Jim Matheson’s announcement that he would not seek another term in Congress not only has big ramifications for Utah’s Democrats, it impacts those Republicans seeking to replace him next year as well.
The timing of Matheson’s announcement could not be worse for Democrats in the Beehive State. Coming just before the new year, it completely cuts the legs out from any candidate hoping to keep that seat in Democratic hands come 2014. There’s not a lot of time to fundraise or build a campaign infrastructure.
The Utah Democratic Party is already scrambling to find a candidate for Attorney General in 2014 following the John Swallow resignation, now they have to find a credible Congressional candidate too – and those don’t just grow on trees. For a party arguably at their nadir in Utah, having to replace the state’s lone Democrat in Congress will be a mighty hill to climb.
There’s simply no Democratic bench to speak of in the state. Name one Democrat who could win a race for Congress right now. Ben McAdams and Peter Corroon jump to mind…but they would be hard pressed to pull off the win.
McAdams would be the most logical candidate. He’s able to do the exact same thing Matheson was a master at – making Republicans comfortable enough to pull the lever for a Democrat in the voting booth. That’s a rare talent in Utah’s minority party. But, I just don’t think McAdams has the appetite for a Congressional run right now. He’s barely a year into his term as Salt Lake County Mayor. He’s got a Republican controlled council that’s willing to work with him. Why would he leave?
A number of prominent Dems tell me that the decision by Matheson came totally out of the blue. While it had been rumored, nobody really had any idea it was coming. That says loads about the relationship between Matheson and the Democratic party in Utah. Most Utah Dems begrudgingly called Matheson one of their own, but cringed at his efforts to run away from that party label. For him to not prepare the party that this was coming…well, you can read into that whatever you want, but it speaks volumes.
The progressive wing of Utah’s Democratic party has long demonized Matheson, grumbling his independent streak and penchant for voting with Republicans made him a DINO (Democrat in Name Only). They’ve long argued if they could just nominate a “true” Democrat and give Utah voters a “real” choice, not just a “Republican lite” candidate, the party would start to make inroads among the electorate dominated by the GOP.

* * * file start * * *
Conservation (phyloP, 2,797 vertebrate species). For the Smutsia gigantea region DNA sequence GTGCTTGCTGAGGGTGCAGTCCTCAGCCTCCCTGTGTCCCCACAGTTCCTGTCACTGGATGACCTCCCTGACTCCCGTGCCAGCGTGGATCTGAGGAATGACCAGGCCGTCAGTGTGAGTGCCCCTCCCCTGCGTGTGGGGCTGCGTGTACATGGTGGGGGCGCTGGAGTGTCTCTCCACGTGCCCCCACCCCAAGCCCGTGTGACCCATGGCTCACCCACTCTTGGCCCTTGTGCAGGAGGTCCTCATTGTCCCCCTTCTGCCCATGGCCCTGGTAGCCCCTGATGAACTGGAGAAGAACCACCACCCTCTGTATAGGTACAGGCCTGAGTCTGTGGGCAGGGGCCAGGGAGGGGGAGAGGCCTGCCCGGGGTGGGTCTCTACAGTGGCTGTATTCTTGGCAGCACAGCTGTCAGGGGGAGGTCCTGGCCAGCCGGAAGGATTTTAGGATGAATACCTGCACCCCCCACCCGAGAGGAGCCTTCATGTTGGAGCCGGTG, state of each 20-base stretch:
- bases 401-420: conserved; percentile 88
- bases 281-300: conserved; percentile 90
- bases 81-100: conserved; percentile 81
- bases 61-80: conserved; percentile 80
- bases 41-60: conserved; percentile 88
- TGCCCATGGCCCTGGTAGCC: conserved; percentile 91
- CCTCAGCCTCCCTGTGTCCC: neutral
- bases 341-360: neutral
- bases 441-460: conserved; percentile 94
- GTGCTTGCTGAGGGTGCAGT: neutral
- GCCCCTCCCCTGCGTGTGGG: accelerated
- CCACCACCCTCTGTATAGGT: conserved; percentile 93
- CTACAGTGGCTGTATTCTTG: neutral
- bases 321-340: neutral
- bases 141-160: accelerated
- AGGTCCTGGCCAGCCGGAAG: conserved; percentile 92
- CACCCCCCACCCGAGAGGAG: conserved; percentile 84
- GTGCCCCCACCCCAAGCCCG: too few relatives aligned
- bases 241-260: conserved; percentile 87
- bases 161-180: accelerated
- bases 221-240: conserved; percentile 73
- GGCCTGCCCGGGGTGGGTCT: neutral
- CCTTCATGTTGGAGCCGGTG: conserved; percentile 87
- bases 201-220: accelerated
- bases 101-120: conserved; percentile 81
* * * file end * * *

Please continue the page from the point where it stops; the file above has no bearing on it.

Good luck with that.
Matheson’s presence in the race and his ability to fend off challengers time and time again kept Utah’s 4th district rated as either “lean Democrat” or “toss up.” Matheson’s retirement immediately changes that rating to “solid Republican” at best or, more likely, “safe Republican.” If Democrats want to test the theory that Utahns would vote for someone who isn’t just a Republican in Democratic clothing, here’s their chance to find out that a candidate like Claudia Wright would get absolutely crushed at the polls. It would be an electoral bloodbath worse than what the Springmeyer/Valdez ticket suffered in 2008 when they pulled in less than 20% of the vote.
Matheson’s retirement changes the game for his chief Republican challenger Mia Love, too. Love fell agonizingly short in her bid to oust Matheson in 2012. This time around she got down to business early – raising tons of money and hiring campaign guru Dave Hansen.
But, without Matheson, her main argument fizzles. Her 2014 candidacy has been built completely on her ability to beat Matheson. Now that he’s gone, she is going to have to shift gears. This was a targeted seat. The GOP was poised to launch an all-out assault to dislodge Matheson. Now that he’s done the work for them, effectively delivering Utah’s 4th district into Republican hands no matter who the candidate is, the money spigot will dry up. That means Love’s national profile dims a bit (maybe a lot).
I suspect a boatload of candidates who wouldn’t normally have a prayer against Matheson will now enter the fray because they would rather take their chances against Love than Matheson.
And, remember…Love has to get through the Republican caucuses and convention to get the nomination. Her tons of cash won’t help her much there. She does have Hansen on her side, who masterfully helped Sen. Orrin Hatch fend off a challenge in 2012, but he doesn’t have the same amount of lead time he did last time around to get Love’s supporters to the mass meetings.
I suspect Love’s supposed easy path to the nomination will get much hairier in 2014 – with her likely being forced into a primary instead of winning the Republican nomination outright like she did in 2012.
Matheson’s departure leaves Utah Democrats wandering in the wilderness while wounding his would-be challenger at the same time. An impactful political move indeed.